The House of Representatives and Senate will begin voting on Friday, Dec. 18 on additional stimulus bill options. The final bill requires a sign-off from President Donald Trump before going into effect.
A second stimulus bill has been in the works for months, but key legislative gatekeepers have been unable to come to a consensus. The first stimulus bill—the Coronavirus Aid, Relief, and Economic Security (CARES) Act—passed nearly nine months prior on Mar. 27.
What do we know about the stimulus packages?
While Democrats initially pushed a $2 trillion bill, it looks like a bipartisan Congress will vote on a deal worth around $908 billion. This total includes two separate bills:
- A $748 billion package would provide the majority of support.
- A smaller $160 billion package would support state and local funding as well as liability protections for companies.
Overall, the packages will be made up of a variety of emergency relief to aid individuals, families, and companies alike.
The final packages will likely include personal aid like food and housing assistance, unemployment benefits, and direct payments. Meanwhile, businesses, schools, hospitals, and other organizations will reportedly receive relief in the form of loans and access to the COVID-19 vaccine.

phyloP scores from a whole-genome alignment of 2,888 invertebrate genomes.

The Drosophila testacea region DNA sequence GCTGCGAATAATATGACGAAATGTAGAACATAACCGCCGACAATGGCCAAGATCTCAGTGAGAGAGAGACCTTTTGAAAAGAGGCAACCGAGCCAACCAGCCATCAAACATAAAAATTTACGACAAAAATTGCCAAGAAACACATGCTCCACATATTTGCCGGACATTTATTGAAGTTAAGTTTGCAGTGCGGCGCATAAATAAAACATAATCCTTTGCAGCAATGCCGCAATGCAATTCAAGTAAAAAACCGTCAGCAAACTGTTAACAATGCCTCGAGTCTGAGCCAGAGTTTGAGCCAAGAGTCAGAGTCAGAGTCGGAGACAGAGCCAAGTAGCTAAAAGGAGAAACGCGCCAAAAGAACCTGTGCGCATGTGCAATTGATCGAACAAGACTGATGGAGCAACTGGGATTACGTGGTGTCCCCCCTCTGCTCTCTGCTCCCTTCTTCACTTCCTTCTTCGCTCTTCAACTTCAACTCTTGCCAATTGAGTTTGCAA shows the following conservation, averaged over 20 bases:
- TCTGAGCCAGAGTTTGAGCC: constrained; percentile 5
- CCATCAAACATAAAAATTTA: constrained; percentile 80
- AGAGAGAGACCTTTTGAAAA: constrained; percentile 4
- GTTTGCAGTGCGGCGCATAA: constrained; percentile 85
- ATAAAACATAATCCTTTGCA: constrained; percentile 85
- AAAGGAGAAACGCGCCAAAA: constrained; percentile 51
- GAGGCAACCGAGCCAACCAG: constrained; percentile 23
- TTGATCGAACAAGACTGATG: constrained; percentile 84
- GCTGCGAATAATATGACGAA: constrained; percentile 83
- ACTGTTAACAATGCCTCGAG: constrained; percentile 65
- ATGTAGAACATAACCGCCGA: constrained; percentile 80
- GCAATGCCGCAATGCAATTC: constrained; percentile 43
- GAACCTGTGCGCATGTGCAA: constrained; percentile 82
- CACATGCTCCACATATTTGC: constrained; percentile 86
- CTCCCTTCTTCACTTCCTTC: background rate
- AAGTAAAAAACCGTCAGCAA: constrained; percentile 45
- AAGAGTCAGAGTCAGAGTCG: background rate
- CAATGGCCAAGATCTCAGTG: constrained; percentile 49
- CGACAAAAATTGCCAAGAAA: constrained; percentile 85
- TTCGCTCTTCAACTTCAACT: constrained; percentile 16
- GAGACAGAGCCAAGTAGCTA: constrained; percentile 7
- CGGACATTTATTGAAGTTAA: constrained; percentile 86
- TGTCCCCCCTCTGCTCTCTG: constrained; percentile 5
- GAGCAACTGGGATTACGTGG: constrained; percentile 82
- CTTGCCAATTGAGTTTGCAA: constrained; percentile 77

This is the first time both Republicans and Democrats have expressed support of a secondary relief bill. They're most likely splitting it into two packages so they can get something passed after a months-long stalemate.
Will Americans get another stimulus check?
Another stimulus check for individuals is on the table. However, this direct payment probably won't be as much money as the first check worth $1,200 per individual taxpayer. Instead, Americans may see half that much at $600.
If stimulus checks do get approved in the final deal, it may replace an extension for weekly unemployment benefits as they stand. However, unemployed individuals could still get $300 per week from the federal government depending on what Congress decides.
In addition to stimulus checks, state and local governments may get funding to help during an extended eviction moratorium. However, this is in a separate package and may not be voted on until the new year (and potentially the new administration).
Will businesses get relief from this stimulus bill?
Congress will vote on numerous business-related decisions. The separate proposal that includes COVID-19 liability protections for businesses may not end up going through this week, with Congress instead picking it back up in the new year.
Businesses that have been hit hardest by the pandemic include in-person venues, restaurants, movie theaters, and more. An extension to the Payroll Protection Program would help prop up the most vulnerable businesses. Nationwide, we could see as much as $300 billion go toward this.
When will Congress finalize the stimulus vote?
If Congress fails to decide on a relief bill, the U.S. government faces a shutdown until they can resolve the matter. They're expected to begin the process on Friday, but the process may also go into Saturday.
As for what members themselves have to say, House Speaker Nancy Pelosi said it straight. "We'll be ready when we're ready," said Pelosi to reporters.